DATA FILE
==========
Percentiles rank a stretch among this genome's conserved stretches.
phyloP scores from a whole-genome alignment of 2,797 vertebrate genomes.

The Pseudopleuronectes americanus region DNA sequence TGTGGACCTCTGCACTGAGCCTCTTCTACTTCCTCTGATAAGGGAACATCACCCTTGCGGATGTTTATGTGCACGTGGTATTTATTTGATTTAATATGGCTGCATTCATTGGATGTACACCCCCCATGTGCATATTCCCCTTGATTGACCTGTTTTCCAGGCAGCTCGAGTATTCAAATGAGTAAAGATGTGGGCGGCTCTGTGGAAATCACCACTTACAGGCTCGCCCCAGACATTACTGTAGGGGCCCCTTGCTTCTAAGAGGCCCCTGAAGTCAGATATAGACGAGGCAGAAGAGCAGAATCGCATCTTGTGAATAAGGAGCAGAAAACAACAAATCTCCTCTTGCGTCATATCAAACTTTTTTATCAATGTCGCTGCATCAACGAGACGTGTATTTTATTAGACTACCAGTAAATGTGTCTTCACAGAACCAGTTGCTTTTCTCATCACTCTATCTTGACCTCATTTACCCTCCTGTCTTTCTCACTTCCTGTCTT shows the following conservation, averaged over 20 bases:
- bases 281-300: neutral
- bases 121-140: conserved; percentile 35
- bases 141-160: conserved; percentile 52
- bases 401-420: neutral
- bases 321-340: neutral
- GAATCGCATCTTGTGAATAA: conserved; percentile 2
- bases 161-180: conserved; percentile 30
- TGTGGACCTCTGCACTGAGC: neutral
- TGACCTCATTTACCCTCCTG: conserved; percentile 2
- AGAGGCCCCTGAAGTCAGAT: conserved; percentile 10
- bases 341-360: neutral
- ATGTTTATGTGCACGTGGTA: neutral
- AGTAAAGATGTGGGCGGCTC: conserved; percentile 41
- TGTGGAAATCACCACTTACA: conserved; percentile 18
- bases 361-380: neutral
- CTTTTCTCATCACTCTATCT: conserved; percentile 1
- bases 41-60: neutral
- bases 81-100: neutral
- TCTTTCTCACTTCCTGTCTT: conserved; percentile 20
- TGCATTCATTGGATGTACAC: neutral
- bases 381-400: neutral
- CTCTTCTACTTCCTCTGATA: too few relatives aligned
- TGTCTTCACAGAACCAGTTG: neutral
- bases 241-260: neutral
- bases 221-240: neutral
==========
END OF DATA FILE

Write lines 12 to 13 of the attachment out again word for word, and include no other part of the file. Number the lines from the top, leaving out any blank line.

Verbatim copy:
- TGACCTCATTTACCCTCCTG: conserved; percentile 2
- AGAGGCCCCTGAAGTCAGAT: conserved; percentile 10